Government launches consultation on pavement parking

11.57 | 1 September 2020 | | 1 comment

The Government has unveiled new proposals to ban ‘antisocial’ pavement parking, a move it says will improve safety for families and people with disabilities.

Measures include improving the traffic regulation order process to make it easier for councils to prohibit pavement parking, giving councils powers to fine drivers who park on paths, and a London-style nationwide ban on pavement parking.

All three options have been put out for consultation, with views being sought until 22 November.

The Government has acknowledged there is still a major role for cars and other private vehicles, and says any future plans will need to take this into consideration.

However, it stresses pavement parking presents a clear safety risk when parked cars occupy the pavement and force vulnerable pedestrians to move into the road.

Grant Shapps, transport secretary, said: “Parking on pavements means wheelchair users, visually impaired people and parents with pushchairs can be forced into the road, which is not only dangerous but discourages people from making journeys.

“A key part of our green, post-COVID recovery will be encouraging more people to choose active travel, such as walking, so it is vital that we make the nation’s pavements accessible for everyone.”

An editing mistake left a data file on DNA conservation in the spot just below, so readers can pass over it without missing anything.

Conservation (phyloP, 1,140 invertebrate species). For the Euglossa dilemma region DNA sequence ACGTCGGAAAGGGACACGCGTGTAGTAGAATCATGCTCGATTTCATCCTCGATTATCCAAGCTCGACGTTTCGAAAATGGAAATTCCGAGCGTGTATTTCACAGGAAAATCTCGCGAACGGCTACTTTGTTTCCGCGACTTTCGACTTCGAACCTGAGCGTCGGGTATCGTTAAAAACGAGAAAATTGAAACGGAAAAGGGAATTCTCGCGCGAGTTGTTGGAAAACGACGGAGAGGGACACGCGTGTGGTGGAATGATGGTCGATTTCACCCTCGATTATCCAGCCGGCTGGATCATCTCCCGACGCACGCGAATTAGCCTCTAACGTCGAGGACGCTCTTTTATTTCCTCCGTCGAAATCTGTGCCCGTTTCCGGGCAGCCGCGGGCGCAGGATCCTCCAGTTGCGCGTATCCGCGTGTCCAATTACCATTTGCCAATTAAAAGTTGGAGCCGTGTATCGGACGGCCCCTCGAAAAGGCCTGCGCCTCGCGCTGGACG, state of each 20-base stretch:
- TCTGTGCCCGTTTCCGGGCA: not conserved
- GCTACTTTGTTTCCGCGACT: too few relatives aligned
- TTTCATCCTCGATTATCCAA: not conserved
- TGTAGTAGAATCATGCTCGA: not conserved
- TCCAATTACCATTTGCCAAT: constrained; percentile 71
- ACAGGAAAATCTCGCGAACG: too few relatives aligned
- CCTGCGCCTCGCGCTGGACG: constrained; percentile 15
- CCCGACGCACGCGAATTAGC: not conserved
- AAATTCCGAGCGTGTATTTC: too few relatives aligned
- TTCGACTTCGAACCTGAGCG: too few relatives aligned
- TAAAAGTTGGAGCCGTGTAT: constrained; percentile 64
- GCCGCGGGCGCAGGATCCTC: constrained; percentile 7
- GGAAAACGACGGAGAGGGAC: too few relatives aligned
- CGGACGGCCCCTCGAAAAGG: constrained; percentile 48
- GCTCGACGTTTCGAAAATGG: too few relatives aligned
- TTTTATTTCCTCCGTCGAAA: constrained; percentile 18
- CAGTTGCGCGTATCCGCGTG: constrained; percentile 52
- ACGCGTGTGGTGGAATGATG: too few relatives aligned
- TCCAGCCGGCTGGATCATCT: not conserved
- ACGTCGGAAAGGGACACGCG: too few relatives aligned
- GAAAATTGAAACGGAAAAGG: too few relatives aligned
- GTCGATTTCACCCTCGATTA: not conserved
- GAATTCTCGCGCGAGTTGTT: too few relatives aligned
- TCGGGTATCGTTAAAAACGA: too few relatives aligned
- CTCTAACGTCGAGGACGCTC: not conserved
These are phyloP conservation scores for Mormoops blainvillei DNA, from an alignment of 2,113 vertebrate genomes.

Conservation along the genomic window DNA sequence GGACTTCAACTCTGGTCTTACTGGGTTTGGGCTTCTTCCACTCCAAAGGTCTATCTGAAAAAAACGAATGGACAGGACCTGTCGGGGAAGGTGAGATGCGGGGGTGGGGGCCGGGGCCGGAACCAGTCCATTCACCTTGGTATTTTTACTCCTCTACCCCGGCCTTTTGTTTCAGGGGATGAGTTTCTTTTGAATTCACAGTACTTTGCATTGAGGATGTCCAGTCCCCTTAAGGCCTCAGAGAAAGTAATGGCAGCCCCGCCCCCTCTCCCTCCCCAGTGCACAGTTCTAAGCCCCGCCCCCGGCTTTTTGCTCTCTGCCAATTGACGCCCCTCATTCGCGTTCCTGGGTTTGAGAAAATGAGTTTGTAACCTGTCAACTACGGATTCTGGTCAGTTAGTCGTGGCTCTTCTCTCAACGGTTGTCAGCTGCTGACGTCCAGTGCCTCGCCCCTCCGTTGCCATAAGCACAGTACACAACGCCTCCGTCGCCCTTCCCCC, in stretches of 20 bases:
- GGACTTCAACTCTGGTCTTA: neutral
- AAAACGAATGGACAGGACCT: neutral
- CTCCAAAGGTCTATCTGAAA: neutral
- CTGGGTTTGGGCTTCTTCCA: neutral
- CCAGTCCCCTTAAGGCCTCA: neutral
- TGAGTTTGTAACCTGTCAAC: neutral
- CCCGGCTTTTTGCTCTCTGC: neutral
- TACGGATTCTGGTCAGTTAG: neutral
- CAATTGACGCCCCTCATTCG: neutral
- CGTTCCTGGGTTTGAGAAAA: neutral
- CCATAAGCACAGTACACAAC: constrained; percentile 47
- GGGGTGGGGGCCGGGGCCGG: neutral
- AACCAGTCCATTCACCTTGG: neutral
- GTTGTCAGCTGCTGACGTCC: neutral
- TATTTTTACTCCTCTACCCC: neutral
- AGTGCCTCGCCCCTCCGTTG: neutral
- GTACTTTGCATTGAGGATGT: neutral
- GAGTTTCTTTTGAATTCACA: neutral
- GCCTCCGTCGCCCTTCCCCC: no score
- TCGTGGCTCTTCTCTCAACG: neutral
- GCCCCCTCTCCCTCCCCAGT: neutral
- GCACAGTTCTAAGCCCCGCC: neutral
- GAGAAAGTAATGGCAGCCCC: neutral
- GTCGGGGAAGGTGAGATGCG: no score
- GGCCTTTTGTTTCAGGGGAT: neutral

Parking on pavements disproportionately affects people with visual or mobility impairments, those assisted by guide dogs, and wheelchair and mobility scooter users. 

The Government points to research showing more than 95% of wheelchair users and people with visual impairments say they had problems with vehicles parked on pavements.

Blanche Shackleton, head of policy, public affairs and campaigns at Guide Dogs, said: “For many people with sight loss, cars and vans parked on the pavement make our streets stressful and dangerous to navigate.

“At any time, you might be forced out into the road with traffic that you cannot see.

“When every journey is an ordeal, simply going out independently can become daunting.”



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    Some towns, Hemel Hempstead for one,are designed so that vehicles park on the pavements and leave the roads uncluttered by parked vehicles.
    The basic design of most of Hemel’s side roads are for a very wide overall road divided into the bit vehicles drive on and then two wide pavements with spaces allocated for parking and also for pedestrians and cyclists.
    It works very well but clearly takes up a lot of space that builders might like to build houses on. I presume this was part of the design concept when Hemel Hempstead was built as a New Town

    Robert Bolt, St Albans
    Agree (3) | Disagree (0)

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